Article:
The current addiction epidemic in the U.S. has far surpassed a critical level. Fortunately, substance use disorders are treatable, and addiction treatment saves countless lives.
But is addiction a disease? The answer to this question runs deeper than just opinion, and the facts point to “yes.” If you or someone you love are in need of addiction treatment, contact The Bluffs at 850.374.5331.
Is Addiction a Disease?
Excessive use of drugs, including alcohol, continues to be one of the leading causes of death that are preventable, according to the Centers for Disease Control and Prevention (CDC). To understand why addiction is a disease, it’s imperative that we look at what a “disease” is.
According to Britannica, a disease is a disorder of function or structure, especially one that affects a certain location or produces specific symptoms. It’s also not a direct result of a physical injury.
The Stigma of Drug Addiction
A stigma is a deep-rooted opinion or stance about something that has a negative connotation. When it comes to drug and alcohol addiction, unfortunately, the stigma is that people with a substance use disorder have morally failed. Sadly, because of this stigma, many people don’t seek the addiction treatment they need.
The addiction stigma of today marks substance use as a moral failure. However, science has proven that this is not so. Researchers have known for years that addiction is a chronic illness — a disease — that is marked by impactful changes in the brain.
Members of the public who feed into this stigma do not understand that the answer to the question, “Is drug addiction a disease?” is a resounding “yes.”
How Is Drug Addiction a Disease?
It’s critical to understand that addiction to drugs or alcohol doesn’t happen because of a lack of willpower, moral fortitude, self-control, or even a willingness to stop. Researchers know this because of decades of studies on the effects of substance use disorders on the brain.
When people first use a substance, they believe they will not have any problems controlling their use, and they take drugs or drink alcohol voluntarily. Over time, without a person being aware of it, tolerance builds in the brain and body, which means that more of the substance is needed to produce the same effects.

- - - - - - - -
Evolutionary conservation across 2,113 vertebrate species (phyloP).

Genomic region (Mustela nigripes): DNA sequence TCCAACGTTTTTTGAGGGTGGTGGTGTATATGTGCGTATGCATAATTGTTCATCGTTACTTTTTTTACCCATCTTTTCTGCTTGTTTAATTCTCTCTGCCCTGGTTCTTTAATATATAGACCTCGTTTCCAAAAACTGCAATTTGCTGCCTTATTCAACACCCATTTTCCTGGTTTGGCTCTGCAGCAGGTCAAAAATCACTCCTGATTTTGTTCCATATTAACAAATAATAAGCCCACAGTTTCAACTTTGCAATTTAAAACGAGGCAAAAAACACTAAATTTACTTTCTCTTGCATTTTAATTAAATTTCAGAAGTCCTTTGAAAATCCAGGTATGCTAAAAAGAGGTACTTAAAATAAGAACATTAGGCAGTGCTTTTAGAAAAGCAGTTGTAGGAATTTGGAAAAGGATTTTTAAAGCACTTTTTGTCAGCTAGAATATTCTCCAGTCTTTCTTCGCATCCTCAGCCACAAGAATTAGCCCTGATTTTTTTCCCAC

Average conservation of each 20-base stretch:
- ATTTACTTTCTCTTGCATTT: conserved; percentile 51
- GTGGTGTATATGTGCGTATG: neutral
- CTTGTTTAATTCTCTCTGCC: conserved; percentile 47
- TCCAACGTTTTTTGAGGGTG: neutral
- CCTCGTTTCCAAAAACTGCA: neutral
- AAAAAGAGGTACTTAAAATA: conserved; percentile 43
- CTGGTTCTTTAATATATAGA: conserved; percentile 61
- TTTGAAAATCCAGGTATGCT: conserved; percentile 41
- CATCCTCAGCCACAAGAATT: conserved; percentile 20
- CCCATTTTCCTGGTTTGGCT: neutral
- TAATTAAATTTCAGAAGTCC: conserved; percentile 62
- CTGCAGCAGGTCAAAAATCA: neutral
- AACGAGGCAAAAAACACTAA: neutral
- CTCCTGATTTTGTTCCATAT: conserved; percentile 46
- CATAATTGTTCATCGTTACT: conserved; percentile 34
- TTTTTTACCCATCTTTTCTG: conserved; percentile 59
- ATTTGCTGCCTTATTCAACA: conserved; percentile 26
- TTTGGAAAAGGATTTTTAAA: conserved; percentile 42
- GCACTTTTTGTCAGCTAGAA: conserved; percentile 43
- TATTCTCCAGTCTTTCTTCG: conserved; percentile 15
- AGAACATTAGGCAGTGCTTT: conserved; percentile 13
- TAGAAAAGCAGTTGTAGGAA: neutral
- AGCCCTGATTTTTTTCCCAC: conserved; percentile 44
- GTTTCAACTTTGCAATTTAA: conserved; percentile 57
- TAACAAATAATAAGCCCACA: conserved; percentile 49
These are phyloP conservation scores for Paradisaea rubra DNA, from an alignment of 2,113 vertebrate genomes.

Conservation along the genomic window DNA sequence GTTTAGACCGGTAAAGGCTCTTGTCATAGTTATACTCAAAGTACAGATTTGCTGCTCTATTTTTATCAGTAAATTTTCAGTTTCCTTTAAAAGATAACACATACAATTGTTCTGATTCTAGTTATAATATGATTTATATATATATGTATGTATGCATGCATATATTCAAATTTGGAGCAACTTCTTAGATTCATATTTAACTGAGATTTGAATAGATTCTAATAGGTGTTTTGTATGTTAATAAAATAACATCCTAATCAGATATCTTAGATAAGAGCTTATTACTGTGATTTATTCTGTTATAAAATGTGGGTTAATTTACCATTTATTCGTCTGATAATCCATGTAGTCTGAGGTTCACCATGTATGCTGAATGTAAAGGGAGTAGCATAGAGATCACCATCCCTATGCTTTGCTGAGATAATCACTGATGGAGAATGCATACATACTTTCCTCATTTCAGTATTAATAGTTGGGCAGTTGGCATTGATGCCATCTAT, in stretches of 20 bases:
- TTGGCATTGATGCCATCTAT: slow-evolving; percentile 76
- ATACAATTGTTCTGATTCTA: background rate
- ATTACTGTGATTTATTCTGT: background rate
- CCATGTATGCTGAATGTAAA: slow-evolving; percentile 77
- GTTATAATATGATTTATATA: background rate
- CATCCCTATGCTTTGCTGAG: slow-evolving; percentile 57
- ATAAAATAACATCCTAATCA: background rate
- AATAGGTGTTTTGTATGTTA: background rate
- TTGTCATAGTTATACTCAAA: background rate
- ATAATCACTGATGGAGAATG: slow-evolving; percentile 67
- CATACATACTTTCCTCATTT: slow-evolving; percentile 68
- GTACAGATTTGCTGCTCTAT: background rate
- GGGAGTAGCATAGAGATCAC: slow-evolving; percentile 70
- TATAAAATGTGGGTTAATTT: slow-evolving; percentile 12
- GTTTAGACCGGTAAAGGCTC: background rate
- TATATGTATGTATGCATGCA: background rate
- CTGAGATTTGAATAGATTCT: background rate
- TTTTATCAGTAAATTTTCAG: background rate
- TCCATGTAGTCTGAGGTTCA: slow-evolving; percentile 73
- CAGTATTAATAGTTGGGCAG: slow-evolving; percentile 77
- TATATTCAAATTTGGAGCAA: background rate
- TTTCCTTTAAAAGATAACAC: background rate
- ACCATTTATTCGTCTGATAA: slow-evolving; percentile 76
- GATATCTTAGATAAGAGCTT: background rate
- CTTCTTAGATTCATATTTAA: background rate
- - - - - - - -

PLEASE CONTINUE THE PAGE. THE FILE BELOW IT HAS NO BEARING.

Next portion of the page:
After a time, seeking out and using the substance becomes much more consistent and can easily become almost constant. As the addiction grows, other problems result, some of which include:
- Strained relationships with others
- Poor performance at work or in school
- Problems sleeping well
- Changes in appetite
- Withdrawal from activities and people the person used to enjoy
In addition, progressive changes in the brain occur, driving the uncontrollable drug use further and maintaining the addiction. Individuals at this stage cannot voluntarily give up substances, regardless of the costs.
The Brain and Drug Addiction
According to the National Institute on Drug Abuse (NIDA), drugs and alcohol hijack dopamine receptors and signal to the brain that those substances offer rewards. They do this by binding to brain cells to release dopamine, the “feel good” chemical the body produces.
As substance use increases, the brain produces less natural dopamine on its own. This causes people to continue escalating their substance use to get the same effect.
Cognitive ability can become permanently impaired as brain chemistry changes and areas that control motor skills, speech, and other actions are damaged by substance use.
Drug Addiction Treatment at The Bluffs
Research has long shown that addiction can be treated and managed successfully, and patients can improve the quality of their lives as they reach and maintain a healthier lifestyle. To learn more about our addiction treatment programs, contact The Bluffs today at 850.374.5331.